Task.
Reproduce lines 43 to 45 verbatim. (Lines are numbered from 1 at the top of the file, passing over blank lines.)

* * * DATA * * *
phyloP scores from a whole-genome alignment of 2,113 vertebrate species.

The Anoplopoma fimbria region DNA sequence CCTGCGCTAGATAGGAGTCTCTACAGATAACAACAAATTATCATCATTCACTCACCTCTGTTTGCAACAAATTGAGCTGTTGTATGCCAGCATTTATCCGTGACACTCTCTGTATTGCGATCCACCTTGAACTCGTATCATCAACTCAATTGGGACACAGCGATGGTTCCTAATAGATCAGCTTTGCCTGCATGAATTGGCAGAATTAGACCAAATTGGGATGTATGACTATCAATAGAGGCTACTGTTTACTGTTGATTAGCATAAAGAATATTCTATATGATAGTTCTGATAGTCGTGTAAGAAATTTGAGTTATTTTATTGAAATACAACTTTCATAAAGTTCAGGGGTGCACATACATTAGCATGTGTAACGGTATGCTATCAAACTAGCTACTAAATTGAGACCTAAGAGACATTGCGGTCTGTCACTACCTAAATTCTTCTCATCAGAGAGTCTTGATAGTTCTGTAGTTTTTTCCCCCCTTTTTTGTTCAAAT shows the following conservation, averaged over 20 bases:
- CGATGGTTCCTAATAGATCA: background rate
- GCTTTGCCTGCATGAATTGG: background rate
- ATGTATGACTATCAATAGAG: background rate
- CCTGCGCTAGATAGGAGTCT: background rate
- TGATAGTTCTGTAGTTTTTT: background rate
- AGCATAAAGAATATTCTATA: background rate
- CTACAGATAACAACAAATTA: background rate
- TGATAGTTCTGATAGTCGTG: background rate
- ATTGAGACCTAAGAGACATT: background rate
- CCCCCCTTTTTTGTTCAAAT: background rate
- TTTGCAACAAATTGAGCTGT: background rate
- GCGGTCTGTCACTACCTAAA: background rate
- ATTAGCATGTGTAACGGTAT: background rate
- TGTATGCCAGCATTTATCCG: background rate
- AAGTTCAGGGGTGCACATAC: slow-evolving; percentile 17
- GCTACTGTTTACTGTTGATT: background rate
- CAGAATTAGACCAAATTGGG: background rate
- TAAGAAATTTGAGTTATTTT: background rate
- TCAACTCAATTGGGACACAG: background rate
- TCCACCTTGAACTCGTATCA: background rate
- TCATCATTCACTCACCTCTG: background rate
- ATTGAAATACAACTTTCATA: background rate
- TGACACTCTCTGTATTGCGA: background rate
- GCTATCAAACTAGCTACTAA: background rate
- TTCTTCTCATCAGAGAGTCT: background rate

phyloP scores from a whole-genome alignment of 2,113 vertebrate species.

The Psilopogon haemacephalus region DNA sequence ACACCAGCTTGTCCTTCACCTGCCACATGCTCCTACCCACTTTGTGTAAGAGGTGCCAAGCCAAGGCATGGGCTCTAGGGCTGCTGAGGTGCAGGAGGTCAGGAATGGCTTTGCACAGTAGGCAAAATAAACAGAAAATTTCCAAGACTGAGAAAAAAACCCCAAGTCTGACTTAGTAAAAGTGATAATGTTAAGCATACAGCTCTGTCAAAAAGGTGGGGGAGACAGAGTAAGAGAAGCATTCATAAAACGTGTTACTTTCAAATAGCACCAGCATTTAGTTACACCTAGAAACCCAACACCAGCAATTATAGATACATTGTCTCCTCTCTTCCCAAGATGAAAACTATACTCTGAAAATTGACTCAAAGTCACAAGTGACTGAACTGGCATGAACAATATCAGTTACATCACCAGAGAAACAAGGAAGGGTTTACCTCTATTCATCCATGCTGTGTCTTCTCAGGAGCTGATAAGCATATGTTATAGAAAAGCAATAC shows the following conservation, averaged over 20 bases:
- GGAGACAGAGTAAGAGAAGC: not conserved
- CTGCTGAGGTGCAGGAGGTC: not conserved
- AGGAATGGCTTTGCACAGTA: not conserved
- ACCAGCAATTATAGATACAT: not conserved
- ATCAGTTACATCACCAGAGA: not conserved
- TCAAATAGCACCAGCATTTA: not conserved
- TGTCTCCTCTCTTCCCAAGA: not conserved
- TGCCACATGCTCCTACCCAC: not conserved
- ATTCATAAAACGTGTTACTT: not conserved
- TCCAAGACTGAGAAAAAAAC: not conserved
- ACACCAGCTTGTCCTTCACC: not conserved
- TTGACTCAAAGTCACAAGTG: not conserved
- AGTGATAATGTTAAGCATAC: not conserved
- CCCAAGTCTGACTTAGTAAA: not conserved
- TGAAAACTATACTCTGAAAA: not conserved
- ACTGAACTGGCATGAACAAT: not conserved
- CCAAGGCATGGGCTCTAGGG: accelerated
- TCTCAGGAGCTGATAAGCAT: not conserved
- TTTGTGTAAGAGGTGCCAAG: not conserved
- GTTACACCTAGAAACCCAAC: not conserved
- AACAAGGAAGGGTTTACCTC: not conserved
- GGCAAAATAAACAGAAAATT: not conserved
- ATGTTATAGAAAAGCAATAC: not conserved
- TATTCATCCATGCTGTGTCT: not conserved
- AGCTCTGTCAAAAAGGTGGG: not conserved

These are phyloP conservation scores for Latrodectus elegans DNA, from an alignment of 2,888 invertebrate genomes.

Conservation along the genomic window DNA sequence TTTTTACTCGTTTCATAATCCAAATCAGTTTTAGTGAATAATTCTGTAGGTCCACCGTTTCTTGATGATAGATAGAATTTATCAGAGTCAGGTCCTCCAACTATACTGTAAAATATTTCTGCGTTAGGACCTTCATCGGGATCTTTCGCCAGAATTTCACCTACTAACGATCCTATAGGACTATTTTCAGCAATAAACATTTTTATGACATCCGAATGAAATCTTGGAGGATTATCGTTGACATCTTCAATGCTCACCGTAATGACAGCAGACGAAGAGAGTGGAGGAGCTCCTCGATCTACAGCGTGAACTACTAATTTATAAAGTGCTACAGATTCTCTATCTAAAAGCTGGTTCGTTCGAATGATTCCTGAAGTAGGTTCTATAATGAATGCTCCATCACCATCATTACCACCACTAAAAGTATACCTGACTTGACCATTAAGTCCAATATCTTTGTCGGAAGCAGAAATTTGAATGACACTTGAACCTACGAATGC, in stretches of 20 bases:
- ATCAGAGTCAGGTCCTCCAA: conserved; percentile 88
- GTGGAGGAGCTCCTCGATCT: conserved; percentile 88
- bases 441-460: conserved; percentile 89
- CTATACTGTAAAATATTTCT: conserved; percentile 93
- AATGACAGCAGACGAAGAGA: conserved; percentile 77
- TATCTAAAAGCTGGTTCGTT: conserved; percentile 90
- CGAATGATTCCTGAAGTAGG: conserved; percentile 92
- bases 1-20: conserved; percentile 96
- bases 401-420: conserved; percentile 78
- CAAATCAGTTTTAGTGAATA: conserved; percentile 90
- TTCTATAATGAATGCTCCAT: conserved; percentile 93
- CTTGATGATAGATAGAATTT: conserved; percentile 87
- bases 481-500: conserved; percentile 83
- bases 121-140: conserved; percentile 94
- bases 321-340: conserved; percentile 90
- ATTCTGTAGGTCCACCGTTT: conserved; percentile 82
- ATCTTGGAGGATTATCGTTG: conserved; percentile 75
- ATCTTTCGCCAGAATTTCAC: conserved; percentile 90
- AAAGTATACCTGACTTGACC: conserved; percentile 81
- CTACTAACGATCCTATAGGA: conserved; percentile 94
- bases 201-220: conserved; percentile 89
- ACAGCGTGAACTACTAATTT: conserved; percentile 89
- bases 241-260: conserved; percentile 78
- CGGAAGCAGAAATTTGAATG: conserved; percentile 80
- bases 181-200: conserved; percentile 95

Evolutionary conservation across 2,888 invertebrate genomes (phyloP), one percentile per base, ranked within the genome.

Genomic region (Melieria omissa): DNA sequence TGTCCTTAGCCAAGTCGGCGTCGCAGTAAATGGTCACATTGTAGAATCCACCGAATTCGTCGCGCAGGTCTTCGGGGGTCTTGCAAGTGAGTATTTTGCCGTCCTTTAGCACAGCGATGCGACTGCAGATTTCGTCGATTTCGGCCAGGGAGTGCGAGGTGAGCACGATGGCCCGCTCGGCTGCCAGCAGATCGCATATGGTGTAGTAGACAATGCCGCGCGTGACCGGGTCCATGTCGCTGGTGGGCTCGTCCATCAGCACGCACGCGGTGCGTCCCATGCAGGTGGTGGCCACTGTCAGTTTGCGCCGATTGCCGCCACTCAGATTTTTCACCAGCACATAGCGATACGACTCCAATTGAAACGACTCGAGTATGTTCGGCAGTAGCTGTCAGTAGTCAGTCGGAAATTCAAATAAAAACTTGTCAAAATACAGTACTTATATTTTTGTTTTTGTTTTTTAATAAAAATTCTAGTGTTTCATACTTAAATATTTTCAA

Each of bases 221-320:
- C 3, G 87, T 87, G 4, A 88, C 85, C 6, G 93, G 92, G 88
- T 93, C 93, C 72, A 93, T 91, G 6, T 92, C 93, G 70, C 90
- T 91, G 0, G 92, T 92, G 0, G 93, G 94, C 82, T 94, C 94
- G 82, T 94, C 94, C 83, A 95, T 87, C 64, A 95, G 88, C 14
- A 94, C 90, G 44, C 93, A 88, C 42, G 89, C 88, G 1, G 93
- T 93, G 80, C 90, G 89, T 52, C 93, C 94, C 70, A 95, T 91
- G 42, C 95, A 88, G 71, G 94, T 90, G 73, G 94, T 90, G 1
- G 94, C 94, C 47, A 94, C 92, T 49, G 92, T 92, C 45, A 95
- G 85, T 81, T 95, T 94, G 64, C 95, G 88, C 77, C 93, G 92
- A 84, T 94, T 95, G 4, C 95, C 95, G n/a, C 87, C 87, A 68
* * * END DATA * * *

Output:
- CCCAAGTCTGACTTAGTAAA: not conserved
- TGAAAACTATACTCTGAAAA: not conserved
- ACTGAACTGGCATGAACAAT: not conserved